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The Globe and Mail

Now that Statistics Canada has made its Cansim database publicly available, Canadians who are interested in public policy can look up the relevant data on their own. But it's not always clear just what the relevant data are, nor how we should interpret them when they contradict each other.

Employment data are a case in point. The Labour Force Survey (LFS) release makes headlines on the first Friday of every month (the headline numbers are available in Table 282-0087), but it's not the only source for jobs data.

In the United States, data from the Current Population Survey – its household survey which is the counterpart to our LFS – are published simultaneously with data from its establishment survey of payrolls. Since the number of establishments surveyed is seven times larger than the number of households surveyed by the CPS, the payroll numbers are widely believed to be more reliable than the CPS. And so it is the payroll numbers that make the headlines in the United States.

That's not the case here – the LFS survey of Canadian households has the media stage to itself. But Statistics Canada also has its own establishment survey, one that is even more reliable than the one in the U.S. Instead of relying on a large random sample of employers, the Survey of Employment, Payrolls and Hours (SEPH – headline numbers are available in Table 281-0025) is based on administrative data from the entire population of employers.

Unlike the LFS, there is no sampling with the SEPH, so there is no sampling error. The price of such precision is timeliness: the SEPH numbers come out two months after the LFS. So when the SEPH numbers are finally released, they are invariably given the level of scrutiny that is reserved for two-month-old news. While U.S. analysts give priority to their payroll numbers, our establishment data are treated as an afterthought.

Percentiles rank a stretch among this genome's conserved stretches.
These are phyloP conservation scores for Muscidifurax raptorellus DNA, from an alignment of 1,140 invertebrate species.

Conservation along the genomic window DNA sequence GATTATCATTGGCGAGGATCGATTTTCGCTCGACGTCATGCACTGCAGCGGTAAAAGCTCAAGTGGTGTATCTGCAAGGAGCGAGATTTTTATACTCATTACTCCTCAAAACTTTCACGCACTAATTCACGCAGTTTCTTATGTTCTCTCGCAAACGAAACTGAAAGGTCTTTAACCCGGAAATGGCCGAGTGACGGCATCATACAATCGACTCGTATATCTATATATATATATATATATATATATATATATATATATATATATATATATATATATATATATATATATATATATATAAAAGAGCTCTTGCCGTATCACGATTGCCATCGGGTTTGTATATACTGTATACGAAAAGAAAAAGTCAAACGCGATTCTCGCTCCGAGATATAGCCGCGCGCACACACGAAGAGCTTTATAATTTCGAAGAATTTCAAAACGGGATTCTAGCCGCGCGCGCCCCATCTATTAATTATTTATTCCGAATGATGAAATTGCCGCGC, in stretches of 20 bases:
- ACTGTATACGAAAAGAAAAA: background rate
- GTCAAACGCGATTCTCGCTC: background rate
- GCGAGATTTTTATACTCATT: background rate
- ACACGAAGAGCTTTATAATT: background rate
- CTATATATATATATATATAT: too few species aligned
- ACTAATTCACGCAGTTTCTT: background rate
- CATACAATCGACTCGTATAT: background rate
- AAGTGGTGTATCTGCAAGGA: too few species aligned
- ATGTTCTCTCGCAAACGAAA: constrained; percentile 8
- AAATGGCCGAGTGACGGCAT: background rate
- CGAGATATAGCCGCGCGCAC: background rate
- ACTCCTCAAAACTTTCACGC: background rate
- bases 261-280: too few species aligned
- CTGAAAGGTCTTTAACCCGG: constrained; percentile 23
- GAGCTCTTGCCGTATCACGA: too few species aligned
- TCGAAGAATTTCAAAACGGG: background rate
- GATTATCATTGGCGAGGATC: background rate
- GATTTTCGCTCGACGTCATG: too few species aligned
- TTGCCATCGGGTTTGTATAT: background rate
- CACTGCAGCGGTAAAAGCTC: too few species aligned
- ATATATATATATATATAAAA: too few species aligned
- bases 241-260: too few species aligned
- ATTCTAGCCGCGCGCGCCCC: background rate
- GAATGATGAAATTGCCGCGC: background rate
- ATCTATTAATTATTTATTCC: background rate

This doesn't mean that we should ignore the LFS numbers: it is the only survey that links employment to demographic data. And there are some important conceptual differences between the LFS and the SEPH data: for example, the LFS includes the self-employed, and the SEPH does not.

The recent differences between the two sets of employment numbers are enough to change the tone of the labour market narrative of the past few months. The story we've been telling from the LFS data is that employment growth has been flat since mid-2011. But a story that takes into account the SEPH would revise that LFS-based narrative towards one in which employment growth has continued, but at a slower rate.

Now that the Cansim data are freely available, we should make the most of them. In my view, the SEPH employment data have been undervalued in the public policy arena, and they deserve more attention.

(A more detailed version of this post is available at Worthwhile Canadian Initiative.)

For more of Stephen Gordon's recent posts, click here.

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